July 2017—Public Health Law News
In This Edition
Letter from the Editor
When the Second Continental Congress adopted the Declaration of Independence 241 years ago, the battle for America was only half won. Defeating the British and establishing a new nation would require perseverance, forethought, and above all, teamwork. Future Americans did not always agree on the best plan of action, but they agreed on their end goal. As a result, they secured the victories that created the country we now call the United States.
Similarly, we must remember our shared aim of protecting and promoting the public’s health. We live in many different places and possess a range of titles and skills, but by working together, we can create a healthier United States.
The Fifty Nifty (our listing of public health law news from every state in the nation) celebrates Independence Day and the unique authority and role states have in our national public health system. As the Public Health Law Program (PHLP) staff members collect the stories each July, we are struck by each state’s unique response to public health concerns. We are also inspired by the public health workforce’s dedication to creating better and more sustainable public health outcomes in their communities. We are incredibly thankful to work with not just states, but all US public health jurisdictions.
This year’s Fifty Nifty is dedicated to our readers in every state. Thank you for never losing sight of our goal.
Happy Independence Day,
F. Abigail Ferrell, JD, MPA
Editor in Chief
Dr. Brenda Fitzgerald Named as 17th CDC Director and ATSDR Administrator. The US Department of Health and Human Services Secretary Tom Price, MD, has named Brenda Fitzgerald, MD, as the 17th director of the Centers for Disease Control and Prevention (CDC) and administrator of the Agency for Toxic Substances and Disease Registry (ATSDR). She officially joined CDC July 7. As commissioner of the Georgia Department of Public Health for the past six years, Dr. Fitzgerald oversaw the state’s public health programs and directed its 18 public health districts and 159 county health departments. A board-certified obstetrician-gynecologist, Dr. Fitzgerald has practiced medicine for three decades. She is an expert in medicine, public health, policy, and leadership—all of which will prove vital as she leads the CDC in its work to protect America’s health 24/7.
Webinar: Sharing Data: Modern Legal Issues and Trends. PHLP and the American Health Lawyers Association are cosponsoring the third and final webinar of a series called The Intersection of Public Health and Healthcare: Healthcare Data and the Law in the 21st Century. The webinar will address issues related to privacy and data-sharing agreements. It will also discuss the legal implications of sharing data during disease outbreaks and public health emergencies. This free webinar will take place August 9, 2017, from 1:00 to 2:30 pm (EDT).
Webinar: Introducing the StrongHearts Native Helpline: Supporting Native Survivors of Domestic Violence and Dating Violence. This webinar will provide an overview of the StrongHearts Native Helpline’s services and its Native-centered advocacy approach. Participants will learn how StrongHearts supports American Indian and Alaska Native victim-survivors of domestic and dating violence, as well as greater tribal communities and organizations. This webinar will take place July 26 from 2:30 to 3:30 pm (EDT).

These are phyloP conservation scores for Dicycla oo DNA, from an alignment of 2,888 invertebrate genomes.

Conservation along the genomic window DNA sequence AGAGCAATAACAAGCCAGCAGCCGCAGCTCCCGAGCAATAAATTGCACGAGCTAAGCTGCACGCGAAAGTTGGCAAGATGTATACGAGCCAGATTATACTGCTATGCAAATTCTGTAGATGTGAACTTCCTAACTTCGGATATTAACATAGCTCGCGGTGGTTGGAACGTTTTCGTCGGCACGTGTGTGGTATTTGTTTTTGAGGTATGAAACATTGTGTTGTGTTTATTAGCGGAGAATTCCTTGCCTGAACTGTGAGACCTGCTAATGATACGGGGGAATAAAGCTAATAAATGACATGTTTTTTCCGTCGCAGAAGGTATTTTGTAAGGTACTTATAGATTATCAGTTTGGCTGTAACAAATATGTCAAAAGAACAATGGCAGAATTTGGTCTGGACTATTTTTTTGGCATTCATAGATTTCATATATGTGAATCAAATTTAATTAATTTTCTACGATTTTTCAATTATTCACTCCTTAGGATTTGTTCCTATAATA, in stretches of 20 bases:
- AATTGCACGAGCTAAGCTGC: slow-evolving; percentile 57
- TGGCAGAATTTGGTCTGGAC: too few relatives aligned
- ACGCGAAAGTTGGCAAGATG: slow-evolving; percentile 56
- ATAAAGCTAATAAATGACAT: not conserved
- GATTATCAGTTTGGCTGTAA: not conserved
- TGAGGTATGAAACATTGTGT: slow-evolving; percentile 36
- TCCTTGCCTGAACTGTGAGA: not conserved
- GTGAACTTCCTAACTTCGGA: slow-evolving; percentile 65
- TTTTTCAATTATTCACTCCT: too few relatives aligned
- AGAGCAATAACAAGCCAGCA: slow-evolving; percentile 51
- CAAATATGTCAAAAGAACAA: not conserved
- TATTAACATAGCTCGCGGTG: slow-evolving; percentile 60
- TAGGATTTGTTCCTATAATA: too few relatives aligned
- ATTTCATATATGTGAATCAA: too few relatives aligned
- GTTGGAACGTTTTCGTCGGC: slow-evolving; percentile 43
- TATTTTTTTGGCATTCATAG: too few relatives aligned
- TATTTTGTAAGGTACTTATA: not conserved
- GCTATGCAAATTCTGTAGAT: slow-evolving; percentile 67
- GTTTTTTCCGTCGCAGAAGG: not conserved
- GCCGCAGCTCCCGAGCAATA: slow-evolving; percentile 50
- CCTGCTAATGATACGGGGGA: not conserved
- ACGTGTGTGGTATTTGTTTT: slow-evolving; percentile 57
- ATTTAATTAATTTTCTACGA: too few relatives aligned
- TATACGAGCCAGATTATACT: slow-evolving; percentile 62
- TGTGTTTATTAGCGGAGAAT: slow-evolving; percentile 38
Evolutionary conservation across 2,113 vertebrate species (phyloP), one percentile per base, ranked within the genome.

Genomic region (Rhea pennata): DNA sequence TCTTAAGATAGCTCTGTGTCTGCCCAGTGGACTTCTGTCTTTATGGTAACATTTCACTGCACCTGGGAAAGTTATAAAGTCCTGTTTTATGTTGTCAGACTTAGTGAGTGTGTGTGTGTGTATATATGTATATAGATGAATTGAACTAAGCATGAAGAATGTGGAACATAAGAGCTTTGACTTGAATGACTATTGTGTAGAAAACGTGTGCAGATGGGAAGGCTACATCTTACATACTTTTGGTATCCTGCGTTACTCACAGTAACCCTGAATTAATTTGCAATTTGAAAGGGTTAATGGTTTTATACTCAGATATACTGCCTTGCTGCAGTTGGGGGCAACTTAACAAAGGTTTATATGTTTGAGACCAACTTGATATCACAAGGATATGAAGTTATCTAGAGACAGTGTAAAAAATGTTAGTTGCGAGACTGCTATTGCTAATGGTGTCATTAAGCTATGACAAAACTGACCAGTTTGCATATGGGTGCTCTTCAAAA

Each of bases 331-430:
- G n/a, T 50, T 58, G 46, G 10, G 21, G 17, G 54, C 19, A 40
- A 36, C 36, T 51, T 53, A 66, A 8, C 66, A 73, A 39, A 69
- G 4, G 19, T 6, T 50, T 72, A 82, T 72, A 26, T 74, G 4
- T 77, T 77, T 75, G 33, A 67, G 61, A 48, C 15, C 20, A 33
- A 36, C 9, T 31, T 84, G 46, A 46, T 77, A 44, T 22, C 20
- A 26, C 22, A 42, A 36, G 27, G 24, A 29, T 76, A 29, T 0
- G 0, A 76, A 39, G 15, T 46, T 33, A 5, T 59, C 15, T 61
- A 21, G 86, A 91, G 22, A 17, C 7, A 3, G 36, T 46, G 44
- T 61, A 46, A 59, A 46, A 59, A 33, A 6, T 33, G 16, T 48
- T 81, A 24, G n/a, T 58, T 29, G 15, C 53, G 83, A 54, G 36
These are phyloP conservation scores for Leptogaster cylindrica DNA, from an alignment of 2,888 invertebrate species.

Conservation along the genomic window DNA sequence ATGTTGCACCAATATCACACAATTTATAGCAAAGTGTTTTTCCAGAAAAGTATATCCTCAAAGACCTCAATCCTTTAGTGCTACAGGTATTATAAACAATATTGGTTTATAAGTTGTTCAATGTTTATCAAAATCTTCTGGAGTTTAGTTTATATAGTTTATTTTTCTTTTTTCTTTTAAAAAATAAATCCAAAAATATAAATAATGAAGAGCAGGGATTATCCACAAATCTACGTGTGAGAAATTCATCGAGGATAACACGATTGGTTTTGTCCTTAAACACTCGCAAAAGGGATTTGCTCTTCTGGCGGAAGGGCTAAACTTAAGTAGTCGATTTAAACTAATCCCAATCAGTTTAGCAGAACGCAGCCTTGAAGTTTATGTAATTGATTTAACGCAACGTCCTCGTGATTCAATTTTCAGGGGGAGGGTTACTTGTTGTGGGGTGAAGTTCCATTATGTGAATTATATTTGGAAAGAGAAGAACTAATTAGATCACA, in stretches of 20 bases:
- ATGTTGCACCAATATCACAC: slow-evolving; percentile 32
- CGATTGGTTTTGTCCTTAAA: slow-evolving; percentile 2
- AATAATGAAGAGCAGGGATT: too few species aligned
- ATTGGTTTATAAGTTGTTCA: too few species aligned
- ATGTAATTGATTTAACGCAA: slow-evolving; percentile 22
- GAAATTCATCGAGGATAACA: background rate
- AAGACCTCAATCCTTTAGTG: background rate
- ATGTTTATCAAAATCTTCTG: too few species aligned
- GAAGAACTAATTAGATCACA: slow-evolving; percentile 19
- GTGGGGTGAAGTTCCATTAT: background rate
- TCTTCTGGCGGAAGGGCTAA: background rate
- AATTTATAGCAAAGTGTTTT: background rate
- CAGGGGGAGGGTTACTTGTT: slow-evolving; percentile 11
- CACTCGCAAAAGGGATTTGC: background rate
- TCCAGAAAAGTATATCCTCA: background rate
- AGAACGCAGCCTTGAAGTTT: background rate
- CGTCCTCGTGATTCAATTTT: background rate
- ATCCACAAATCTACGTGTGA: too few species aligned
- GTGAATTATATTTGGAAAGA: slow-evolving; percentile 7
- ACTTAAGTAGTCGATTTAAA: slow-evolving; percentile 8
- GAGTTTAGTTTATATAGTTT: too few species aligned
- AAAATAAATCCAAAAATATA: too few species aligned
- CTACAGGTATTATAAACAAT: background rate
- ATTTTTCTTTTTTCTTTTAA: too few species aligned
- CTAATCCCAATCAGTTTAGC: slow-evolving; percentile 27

Menu of State Healthcare Facility Hepatitis B Vaccination Laws. PHLP has published a menu about hepatitis B vaccination requirements for patients and workers in healthcare facilities. This resource can be used by researchers or practitioners interested in comparing specific hepatitis B vaccination requirements across states.
Rudd Center Snack F.A.C.T.S and Baby Food F.A.C.T.S.: The Rudd Center has published two reports that analyze food marketing and nutrition in the United States. According to Baby Food F.A.C.T.S.: Nutrition and Marketing of Baby and Toddler Food and Drinks [PDF – 5.99MB], many marketing messages imply that commercially prepared baby and toddler foods are more nutritious than breast milk for babies and whole milk and table food for toddlers. Snack F.A.C.T.S.: Evaluating Snack Food Nutrition and Marketing to Youth [PDF – 8.5MB] reports that most snacks that met the US Department of Agriculture’s Smart Snacks standards were not advertised to children and teens.
Journal Article: Collaborating for Health: Health in All Policies and the Law [PDF – 153KB]. Health in All Policies (HiAP) broadens the public health policy approach by considering behavioral and lifestyle factors in addition to the biological basis of health. HiAP highlights the importance of collaboration between sectors. This article discusses the concept of HiAP and explores emerging trends in HiAP law.
Journal Article: Personally Identifiable Information in State Laws: Use, Release, and Collaboration at Health Departments. CDC and the National Nurse-Led Care Consortium reviewed state-level provisions regarding the use and release of personally identifiable information (PII) in August of 2013. They concluded that health departments in states with PII use-and-release laws should work with legal counsel to assess their current laws and update provisions that may impede program effectiveness.
2017 APHA Conference. The American Public Health Association (APHA) Annual Conference provides opportunities to learn from the latest research and practice, conduct hands-on assessments of new tools and services, and network with industry experts. This year’s conference, “Creating the Healthiest Nation: Climate Changes Health,” will take place in Atlanta, Georgia, November 4–8, 2017.
Revenue Calculator for Sugary Drink Taxes. This calculator estimates the annual revenue a jurisdiction could receive from excise taxes on sugary drinks. Users input a year, city or state, tax amount per ounce, and “pass-through” rate. Current sugar-sweetened beverage laws tax the sales of sodas, juices, sports drinks, certain bottled teas and coffees, energy drinks, and other beverages that contain added sugars. Diet drinks are not included.